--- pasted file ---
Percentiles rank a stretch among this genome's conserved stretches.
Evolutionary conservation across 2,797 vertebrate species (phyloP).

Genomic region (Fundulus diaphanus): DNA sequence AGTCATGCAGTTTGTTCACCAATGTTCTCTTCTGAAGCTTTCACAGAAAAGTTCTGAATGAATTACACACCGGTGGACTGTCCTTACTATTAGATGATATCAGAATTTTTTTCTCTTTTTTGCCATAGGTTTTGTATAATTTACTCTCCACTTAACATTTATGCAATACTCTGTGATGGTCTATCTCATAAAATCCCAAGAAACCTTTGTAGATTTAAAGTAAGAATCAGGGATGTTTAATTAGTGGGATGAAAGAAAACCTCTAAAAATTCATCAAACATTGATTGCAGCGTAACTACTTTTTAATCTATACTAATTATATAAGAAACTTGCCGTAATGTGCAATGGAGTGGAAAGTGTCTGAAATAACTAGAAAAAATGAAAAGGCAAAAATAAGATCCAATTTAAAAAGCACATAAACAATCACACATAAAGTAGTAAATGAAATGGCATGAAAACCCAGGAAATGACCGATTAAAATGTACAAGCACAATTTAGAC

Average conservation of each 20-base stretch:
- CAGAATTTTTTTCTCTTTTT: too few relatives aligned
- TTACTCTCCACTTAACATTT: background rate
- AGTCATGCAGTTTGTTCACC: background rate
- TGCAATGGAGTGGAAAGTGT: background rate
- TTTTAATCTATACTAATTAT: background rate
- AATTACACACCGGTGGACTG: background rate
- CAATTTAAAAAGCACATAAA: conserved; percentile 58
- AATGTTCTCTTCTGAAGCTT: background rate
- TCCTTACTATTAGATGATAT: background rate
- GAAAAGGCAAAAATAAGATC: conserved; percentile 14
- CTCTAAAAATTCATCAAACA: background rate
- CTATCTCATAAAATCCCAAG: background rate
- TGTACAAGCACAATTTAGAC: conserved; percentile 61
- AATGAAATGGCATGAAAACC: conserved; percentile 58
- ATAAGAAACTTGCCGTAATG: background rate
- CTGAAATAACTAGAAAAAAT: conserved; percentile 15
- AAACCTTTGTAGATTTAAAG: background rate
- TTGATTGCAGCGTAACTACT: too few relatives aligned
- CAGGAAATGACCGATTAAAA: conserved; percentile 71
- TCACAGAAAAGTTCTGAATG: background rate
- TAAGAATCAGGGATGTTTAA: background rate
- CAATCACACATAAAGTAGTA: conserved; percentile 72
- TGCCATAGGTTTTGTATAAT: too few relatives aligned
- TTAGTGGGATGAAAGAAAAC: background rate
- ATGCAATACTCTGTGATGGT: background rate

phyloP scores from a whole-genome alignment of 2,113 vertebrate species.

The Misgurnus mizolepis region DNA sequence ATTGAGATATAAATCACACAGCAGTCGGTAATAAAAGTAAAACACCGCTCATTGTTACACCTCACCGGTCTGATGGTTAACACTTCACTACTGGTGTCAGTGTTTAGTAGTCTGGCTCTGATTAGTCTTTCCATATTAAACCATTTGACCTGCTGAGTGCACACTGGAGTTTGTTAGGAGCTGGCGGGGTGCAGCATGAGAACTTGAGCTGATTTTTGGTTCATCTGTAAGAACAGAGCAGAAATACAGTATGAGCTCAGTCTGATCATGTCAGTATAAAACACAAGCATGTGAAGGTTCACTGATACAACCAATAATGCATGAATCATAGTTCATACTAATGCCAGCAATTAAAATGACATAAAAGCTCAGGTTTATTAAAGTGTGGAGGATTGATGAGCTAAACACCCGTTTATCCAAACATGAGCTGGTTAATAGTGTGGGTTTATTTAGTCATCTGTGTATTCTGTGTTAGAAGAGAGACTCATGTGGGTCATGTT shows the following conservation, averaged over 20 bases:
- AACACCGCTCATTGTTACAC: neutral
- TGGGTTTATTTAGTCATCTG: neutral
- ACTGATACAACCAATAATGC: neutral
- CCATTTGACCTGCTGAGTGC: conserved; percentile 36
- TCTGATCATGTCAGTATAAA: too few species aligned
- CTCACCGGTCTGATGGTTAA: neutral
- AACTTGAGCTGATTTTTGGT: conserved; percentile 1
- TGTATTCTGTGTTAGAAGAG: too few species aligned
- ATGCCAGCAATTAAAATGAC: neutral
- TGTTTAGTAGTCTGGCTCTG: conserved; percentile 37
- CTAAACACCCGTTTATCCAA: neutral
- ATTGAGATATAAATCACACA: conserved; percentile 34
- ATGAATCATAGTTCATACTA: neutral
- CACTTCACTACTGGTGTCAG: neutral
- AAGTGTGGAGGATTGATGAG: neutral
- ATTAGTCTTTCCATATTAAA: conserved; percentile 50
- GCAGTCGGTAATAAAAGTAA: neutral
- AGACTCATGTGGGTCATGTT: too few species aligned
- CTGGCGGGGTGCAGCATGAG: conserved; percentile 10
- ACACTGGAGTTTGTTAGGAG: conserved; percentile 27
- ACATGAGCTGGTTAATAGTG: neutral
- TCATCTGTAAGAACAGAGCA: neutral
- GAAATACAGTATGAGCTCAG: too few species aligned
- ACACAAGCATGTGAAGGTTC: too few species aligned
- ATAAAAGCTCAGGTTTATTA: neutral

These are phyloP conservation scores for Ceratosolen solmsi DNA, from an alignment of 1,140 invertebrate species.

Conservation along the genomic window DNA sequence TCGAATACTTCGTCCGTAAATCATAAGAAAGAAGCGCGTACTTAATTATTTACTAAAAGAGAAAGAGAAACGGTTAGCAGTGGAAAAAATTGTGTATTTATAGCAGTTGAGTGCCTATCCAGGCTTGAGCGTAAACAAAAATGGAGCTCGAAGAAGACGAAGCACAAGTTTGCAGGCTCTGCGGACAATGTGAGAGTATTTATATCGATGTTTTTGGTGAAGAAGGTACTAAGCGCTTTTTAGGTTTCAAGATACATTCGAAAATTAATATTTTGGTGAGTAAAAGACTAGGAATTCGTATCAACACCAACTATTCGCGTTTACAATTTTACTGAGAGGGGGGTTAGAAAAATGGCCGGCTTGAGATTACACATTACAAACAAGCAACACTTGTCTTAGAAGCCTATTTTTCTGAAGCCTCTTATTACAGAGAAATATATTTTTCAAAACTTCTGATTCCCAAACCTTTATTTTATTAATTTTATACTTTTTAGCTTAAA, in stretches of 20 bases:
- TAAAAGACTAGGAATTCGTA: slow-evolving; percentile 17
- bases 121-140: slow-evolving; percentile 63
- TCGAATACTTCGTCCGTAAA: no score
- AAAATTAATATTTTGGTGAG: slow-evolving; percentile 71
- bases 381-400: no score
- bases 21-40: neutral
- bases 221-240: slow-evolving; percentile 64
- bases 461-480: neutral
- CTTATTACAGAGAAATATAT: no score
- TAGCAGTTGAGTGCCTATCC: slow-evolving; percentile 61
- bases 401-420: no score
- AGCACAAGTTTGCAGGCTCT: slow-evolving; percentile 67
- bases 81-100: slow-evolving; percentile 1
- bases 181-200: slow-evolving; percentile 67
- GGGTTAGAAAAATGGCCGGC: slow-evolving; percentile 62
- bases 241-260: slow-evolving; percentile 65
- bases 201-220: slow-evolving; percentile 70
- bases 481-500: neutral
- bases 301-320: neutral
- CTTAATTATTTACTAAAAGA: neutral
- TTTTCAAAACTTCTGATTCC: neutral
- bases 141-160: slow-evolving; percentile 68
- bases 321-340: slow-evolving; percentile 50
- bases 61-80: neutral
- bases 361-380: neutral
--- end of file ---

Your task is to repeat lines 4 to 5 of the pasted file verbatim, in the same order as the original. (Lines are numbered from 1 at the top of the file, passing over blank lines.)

Average conservation of each 20-base stretch:
- CAGAATTTTTTTCTCTTTTT: too few relatives aligned